"The problem is the solution..."

Permaculture is full of colorful tropes, but perhaps none so intriguing as the oft repeated paradox, “the problem is the solution.”

Each year at our Introduction to Permaculture course a prodding of this question comes up in earnest; what exactly does that mean, and how do we translate it into action? We reflect on our own experience with this seeming contradiction. Years back when we began the farm, we were confronted with widespread water inundation. The saturated soil so abused and compacted, water would no longer percolate and instead sat in stagnant, anaerobic pools littered across the landscape. The water was a problematic obstacle, until one day, with a shift in perspective, it became a resource. Six years later our farm is home to four ponds that filter and store water while providing specialized habitat to a myriad of beings. Their presence in the landscape has enriched the farm, and we have plans to install three more. What was once an insurmountable obstacle, became a wellspring for inspiration.

“The problem is the solution” is an alchemical invitation to break down the conceptual limitations we have framed a scenario in, let in more light, and illuminate a fuller perspective of the situation. An idealised vision cast in immutable stone can drown the potential of possibility if clung to too tightly. A willingness to cooperate with everything, even the momentous problems we face, transforms confrontation into conversation, and perceived problems into potential collaborators.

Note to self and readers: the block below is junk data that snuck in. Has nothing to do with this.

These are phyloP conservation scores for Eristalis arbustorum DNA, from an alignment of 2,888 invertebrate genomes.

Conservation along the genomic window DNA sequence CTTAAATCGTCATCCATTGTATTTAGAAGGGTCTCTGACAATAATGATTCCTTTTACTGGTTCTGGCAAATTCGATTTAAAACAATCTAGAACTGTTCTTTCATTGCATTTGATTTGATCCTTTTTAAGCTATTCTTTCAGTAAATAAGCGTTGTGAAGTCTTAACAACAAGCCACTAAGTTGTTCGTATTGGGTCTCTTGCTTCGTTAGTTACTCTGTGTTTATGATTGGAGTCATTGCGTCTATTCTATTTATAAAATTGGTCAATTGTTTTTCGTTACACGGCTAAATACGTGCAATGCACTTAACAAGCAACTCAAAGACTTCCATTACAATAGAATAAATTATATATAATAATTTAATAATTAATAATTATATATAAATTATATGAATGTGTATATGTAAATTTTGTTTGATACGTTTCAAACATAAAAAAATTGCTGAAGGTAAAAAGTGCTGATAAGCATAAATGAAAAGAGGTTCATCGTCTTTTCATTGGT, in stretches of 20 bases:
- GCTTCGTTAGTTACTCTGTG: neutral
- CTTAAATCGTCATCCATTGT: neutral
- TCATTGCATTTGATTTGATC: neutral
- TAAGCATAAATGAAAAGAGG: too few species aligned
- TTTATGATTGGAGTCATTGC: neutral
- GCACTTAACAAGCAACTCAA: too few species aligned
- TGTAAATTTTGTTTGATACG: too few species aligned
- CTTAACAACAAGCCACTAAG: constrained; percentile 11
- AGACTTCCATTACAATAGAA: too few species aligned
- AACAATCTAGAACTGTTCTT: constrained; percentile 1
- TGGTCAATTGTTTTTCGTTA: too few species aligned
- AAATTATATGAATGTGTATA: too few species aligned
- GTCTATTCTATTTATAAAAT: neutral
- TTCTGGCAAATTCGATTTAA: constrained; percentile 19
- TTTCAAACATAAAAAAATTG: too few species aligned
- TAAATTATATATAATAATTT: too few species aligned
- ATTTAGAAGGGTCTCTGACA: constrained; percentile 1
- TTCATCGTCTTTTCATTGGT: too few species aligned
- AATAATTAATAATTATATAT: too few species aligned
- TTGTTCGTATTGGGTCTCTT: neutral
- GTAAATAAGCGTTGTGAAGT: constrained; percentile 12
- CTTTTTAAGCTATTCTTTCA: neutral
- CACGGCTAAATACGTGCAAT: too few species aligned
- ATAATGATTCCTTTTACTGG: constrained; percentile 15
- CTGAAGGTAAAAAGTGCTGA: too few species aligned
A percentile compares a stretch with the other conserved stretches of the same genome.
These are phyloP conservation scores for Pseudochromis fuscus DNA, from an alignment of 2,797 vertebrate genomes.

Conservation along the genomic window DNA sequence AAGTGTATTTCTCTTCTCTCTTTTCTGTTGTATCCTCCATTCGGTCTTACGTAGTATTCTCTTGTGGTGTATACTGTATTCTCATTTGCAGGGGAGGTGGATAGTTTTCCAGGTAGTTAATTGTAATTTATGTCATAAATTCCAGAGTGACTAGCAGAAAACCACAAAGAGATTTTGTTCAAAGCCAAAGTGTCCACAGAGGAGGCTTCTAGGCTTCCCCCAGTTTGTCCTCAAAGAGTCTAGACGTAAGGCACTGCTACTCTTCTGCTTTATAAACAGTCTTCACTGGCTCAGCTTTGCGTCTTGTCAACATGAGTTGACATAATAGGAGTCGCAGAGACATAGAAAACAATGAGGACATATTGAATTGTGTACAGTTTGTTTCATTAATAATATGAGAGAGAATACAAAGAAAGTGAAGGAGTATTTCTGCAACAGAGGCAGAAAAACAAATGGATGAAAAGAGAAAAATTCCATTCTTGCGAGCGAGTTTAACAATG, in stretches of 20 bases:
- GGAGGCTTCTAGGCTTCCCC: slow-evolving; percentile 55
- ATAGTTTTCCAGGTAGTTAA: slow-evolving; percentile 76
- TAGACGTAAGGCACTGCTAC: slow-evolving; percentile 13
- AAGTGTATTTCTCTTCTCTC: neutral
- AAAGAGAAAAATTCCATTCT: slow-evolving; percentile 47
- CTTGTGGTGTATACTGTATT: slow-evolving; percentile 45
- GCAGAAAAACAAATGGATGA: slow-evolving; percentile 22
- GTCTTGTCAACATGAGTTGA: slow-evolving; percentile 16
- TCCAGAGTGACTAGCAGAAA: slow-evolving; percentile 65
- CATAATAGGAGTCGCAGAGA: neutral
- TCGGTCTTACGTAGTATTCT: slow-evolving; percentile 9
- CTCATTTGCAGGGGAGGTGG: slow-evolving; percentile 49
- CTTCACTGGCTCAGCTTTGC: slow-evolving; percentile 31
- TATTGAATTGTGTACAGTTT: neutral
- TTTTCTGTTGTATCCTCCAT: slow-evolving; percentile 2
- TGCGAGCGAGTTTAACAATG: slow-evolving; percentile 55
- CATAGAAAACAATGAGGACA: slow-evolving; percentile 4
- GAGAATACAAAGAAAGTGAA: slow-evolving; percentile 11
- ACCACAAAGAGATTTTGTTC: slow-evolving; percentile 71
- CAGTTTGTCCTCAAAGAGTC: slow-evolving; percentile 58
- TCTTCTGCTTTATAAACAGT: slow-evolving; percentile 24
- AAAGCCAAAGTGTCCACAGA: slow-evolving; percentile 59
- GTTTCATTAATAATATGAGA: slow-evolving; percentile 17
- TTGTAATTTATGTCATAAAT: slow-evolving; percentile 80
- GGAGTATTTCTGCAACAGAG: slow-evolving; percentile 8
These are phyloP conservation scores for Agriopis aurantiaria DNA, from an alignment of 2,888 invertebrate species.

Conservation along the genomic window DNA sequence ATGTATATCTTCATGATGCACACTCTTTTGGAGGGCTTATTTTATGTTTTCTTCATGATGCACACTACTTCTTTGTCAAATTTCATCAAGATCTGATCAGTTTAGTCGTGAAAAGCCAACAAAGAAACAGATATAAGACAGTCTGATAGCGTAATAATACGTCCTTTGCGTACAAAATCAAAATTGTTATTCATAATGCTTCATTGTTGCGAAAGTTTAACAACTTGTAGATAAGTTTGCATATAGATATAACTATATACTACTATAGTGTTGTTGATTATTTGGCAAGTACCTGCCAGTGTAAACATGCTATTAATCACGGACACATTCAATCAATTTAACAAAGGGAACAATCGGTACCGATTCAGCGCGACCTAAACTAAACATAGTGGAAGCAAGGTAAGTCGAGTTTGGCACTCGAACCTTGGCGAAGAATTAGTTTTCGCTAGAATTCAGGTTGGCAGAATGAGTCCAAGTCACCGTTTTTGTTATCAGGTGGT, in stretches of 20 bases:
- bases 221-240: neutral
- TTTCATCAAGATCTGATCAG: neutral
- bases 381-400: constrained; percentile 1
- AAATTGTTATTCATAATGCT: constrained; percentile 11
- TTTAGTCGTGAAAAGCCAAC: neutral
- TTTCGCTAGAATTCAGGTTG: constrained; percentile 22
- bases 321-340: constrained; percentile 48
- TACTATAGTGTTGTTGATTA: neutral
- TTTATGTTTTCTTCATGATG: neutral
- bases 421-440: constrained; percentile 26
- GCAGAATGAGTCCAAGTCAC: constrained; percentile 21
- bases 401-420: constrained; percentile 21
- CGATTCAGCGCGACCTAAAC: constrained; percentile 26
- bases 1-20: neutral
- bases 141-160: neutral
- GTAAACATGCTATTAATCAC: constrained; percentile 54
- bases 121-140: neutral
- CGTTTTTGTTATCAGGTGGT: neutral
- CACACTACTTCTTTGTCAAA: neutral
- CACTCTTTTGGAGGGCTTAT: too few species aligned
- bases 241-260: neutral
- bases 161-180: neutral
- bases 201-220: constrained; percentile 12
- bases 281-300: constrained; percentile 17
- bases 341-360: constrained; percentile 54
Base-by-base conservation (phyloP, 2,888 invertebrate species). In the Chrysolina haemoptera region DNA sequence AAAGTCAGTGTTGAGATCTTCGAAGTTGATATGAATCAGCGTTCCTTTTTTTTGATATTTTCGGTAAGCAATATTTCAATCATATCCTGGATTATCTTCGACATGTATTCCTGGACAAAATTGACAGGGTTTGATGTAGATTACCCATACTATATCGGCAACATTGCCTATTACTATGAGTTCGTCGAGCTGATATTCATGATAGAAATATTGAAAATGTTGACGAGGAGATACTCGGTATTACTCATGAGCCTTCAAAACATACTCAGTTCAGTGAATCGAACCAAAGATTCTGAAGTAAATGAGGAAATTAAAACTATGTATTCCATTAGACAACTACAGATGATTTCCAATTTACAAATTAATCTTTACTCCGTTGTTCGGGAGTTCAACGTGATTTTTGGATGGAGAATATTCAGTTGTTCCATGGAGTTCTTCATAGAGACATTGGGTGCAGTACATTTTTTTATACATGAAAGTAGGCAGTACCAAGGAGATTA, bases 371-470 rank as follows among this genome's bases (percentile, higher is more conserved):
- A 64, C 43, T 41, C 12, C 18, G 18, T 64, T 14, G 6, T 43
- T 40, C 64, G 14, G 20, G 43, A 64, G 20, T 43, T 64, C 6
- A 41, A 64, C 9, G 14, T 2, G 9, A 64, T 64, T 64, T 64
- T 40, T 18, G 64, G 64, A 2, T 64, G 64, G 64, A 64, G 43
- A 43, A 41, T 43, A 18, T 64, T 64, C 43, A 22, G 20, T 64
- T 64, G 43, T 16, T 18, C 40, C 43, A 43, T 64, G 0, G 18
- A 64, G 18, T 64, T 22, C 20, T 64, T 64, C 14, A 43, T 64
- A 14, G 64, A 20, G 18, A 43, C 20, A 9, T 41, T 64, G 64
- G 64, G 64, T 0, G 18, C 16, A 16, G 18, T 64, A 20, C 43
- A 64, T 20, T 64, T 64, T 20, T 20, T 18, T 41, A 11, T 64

Our problems did not begin or end with ponds. They arise and continue to confront us everytime we hold too tightly to a desired outcome, or reality falls short of expectation. But problems now present themselves as clues. Clues that we are in the proximity of solutions, if only we could reorient our perspective, and reframe our assessment. Nature is infinite in its ability to adapt and transform, and so, we are too. It’s a flipping of the script, a reexamination of the vision, a shirking of rigidity, and an embracing of mutability. Kind of like water.

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